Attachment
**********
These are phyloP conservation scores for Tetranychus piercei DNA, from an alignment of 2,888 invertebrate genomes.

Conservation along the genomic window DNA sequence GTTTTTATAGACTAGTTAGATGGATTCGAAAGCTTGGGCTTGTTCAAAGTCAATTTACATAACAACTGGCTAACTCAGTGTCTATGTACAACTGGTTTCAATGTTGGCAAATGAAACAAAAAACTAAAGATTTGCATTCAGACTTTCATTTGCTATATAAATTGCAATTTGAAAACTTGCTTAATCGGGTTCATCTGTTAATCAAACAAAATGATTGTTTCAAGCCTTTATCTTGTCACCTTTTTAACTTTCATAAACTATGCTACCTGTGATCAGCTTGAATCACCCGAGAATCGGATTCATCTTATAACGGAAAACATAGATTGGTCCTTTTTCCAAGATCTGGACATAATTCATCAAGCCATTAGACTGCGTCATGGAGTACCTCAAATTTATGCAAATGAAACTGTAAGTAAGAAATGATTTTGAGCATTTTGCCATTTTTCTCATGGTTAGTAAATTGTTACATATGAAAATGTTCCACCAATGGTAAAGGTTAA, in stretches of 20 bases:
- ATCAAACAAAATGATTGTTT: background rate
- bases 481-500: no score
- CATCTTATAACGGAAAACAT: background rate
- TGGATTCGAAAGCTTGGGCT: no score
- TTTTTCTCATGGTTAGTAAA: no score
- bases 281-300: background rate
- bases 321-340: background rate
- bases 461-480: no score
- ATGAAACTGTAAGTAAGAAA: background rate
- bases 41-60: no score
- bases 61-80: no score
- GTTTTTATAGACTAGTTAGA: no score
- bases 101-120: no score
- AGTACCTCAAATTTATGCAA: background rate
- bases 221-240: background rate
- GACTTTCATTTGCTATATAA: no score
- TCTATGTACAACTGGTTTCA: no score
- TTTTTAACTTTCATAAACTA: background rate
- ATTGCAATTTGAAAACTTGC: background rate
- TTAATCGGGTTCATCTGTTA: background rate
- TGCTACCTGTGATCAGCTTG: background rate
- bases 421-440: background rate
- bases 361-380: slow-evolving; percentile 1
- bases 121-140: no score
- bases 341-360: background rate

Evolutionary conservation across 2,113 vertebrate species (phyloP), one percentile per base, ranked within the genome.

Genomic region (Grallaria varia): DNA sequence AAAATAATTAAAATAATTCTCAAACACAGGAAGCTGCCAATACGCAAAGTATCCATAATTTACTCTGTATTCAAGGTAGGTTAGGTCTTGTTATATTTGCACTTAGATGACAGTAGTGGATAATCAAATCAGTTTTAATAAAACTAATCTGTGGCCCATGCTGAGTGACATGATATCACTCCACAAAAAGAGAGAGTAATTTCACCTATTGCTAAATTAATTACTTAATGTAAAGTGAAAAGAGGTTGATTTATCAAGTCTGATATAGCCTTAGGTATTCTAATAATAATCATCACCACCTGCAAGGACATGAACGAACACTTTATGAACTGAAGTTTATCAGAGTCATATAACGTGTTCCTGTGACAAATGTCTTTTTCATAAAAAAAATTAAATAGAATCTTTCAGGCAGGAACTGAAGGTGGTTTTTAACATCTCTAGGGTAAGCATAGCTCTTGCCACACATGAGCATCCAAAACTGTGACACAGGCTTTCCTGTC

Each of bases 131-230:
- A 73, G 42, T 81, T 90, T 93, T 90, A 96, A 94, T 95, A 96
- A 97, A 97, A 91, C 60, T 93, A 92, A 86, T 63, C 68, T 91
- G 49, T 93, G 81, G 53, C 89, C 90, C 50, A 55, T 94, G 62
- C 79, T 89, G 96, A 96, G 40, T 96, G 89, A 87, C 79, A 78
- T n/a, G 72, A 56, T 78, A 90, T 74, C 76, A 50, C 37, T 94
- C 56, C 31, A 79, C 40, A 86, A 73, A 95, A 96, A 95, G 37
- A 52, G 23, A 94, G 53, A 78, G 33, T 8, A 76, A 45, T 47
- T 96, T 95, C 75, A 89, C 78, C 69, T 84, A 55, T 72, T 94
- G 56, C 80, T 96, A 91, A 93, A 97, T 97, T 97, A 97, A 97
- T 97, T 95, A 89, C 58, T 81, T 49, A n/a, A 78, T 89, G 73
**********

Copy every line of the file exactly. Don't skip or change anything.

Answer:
These are phyloP conservation scores for Tetranychus piercei DNA, from an alignment of 2,888 invertebrate genomes.

Conservation along the genomic window DNA sequence GTTTTTATAGACTAGTTAGATGGATTCGAAAGCTTGGGCTTGTTCAAAGTCAATTTACATAACAACTGGCTAACTCAGTGTCTATGTACAACTGGTTTCAATGTTGGCAAATGAAACAAAAAACTAAAGATTTGCATTCAGACTTTCATTTGCTATATAAATTGCAATTTGAAAACTTGCTTAATCGGGTTCATCTGTTAATCAAACAAAATGATTGTTTCAAGCCTTTATCTTGTCACCTTTTTAACTTTCATAAACTATGCTACCTGTGATCAGCTTGAATCACCCGAGAATCGGATTCATCTTATAACGGAAAACATAGATTGGTCCTTTTTCCAAGATCTGGACATAATTCATCAAGCCATTAGACTGCGTCATGGAGTACCTCAAATTTATGCAAATGAAACTGTAAGTAAGAAATGATTTTGAGCATTTTGCCATTTTTCTCATGGTTAGTAAATTGTTACATATGAAAATGTTCCACCAATGGTAAAGGTTAA, in stretches of 20 bases:
- ATCAAACAAAATGATTGTTT: background rate
- bases 481-500: no score
- CATCTTATAACGGAAAACAT: background rate
- TGGATTCGAAAGCTTGGGCT: no score
- TTTTTCTCATGGTTAGTAAA: no score
- bases 281-300: background rate
- bases 321-340: background rate
- bases 461-480: no score
- ATGAAACTGTAAGTAAGAAA: background rate
- bases 41-60: no score
- bases 61-80: no score
- GTTTTTATAGACTAGTTAGA: no score
- bases 101-120: no score
- AGTACCTCAAATTTATGCAA: background rate
- bases 221-240: background rate
- GACTTTCATTTGCTATATAA: no score
- TCTATGTACAACTGGTTTCA: no score
- TTTTTAACTTTCATAAACTA: background rate
- ATTGCAATTTGAAAACTTGC: background rate
- TTAATCGGGTTCATCTGTTA: background rate
- TGCTACCTGTGATCAGCTTG: background rate
- bases 421-440: background rate
- bases 361-380: slow-evolving; percentile 1
- bases 121-140: no score
- bases 341-360: background rate

Evolutionary conservation across 2,113 vertebrate species (phyloP), one percentile per base, ranked within the genome.

Genomic region (Grallaria varia): DNA sequence AAAATAATTAAAATAATTCTCAAACACAGGAAGCTGCCAATACGCAAAGTATCCATAATTTACTCTGTATTCAAGGTAGGTTAGGTCTTGTTATATTTGCACTTAGATGACAGTAGTGGATAATCAAATCAGTTTTAATAAAACTAATCTGTGGCCCATGCTGAGTGACATGATATCACTCCACAAAAAGAGAGAGTAATTTCACCTATTGCTAAATTAATTACTTAATGTAAAGTGAAAAGAGGTTGATTTATCAAGTCTGATATAGCCTTAGGTATTCTAATAATAATCATCACCACCTGCAAGGACATGAACGAACACTTTATGAACTGAAGTTTATCAGAGTCATATAACGTGTTCCTGTGACAAATGTCTTTTTCATAAAAAAAATTAAATAGAATCTTTCAGGCAGGAACTGAAGGTGGTTTTTAACATCTCTAGGGTAAGCATAGCTCTTGCCACACATGAGCATCCAAAACTGTGACACAGGCTTTCCTGTC

Each of bases 131-230:
- A 73, G 42, T 81, T 90, T 93, T 90, A 96, A 94, T 95, A 96
- A 97, A 97, A 91, C 60, T 93, A 92, A 86, T 63, C 68, T 91
- G 49, T 93, G 81, G 53, C 89, C 90, C 50, A 55, T 94, G 62
- C 79, T 89, G 96, A 96, G 40, T 96, G 89, A 87, C 79, A 78
- T n/a, G 72, A 56, T 78, A 90, T 74, C 76, A 50, C 37, T 94
- C 56, C 31, A 79, C 40, A 86, A 73, A 95, A 96, A 95, G 37
- A 52, G 23, A 94, G 53, A 78, G 33, T 8, A 76, A 45, T 47
- T 96, T 95, C 75, A 89, C 78, C 69, T 84, A 55, T 72, T 94
- G 56, C 80, T 96, A 91, A 93, A 97, T 97, T 97, A 97, A 97
- T 97, T 95, A 89, C 58, T 81, T 49, A n/a, A 78, T 89, G 73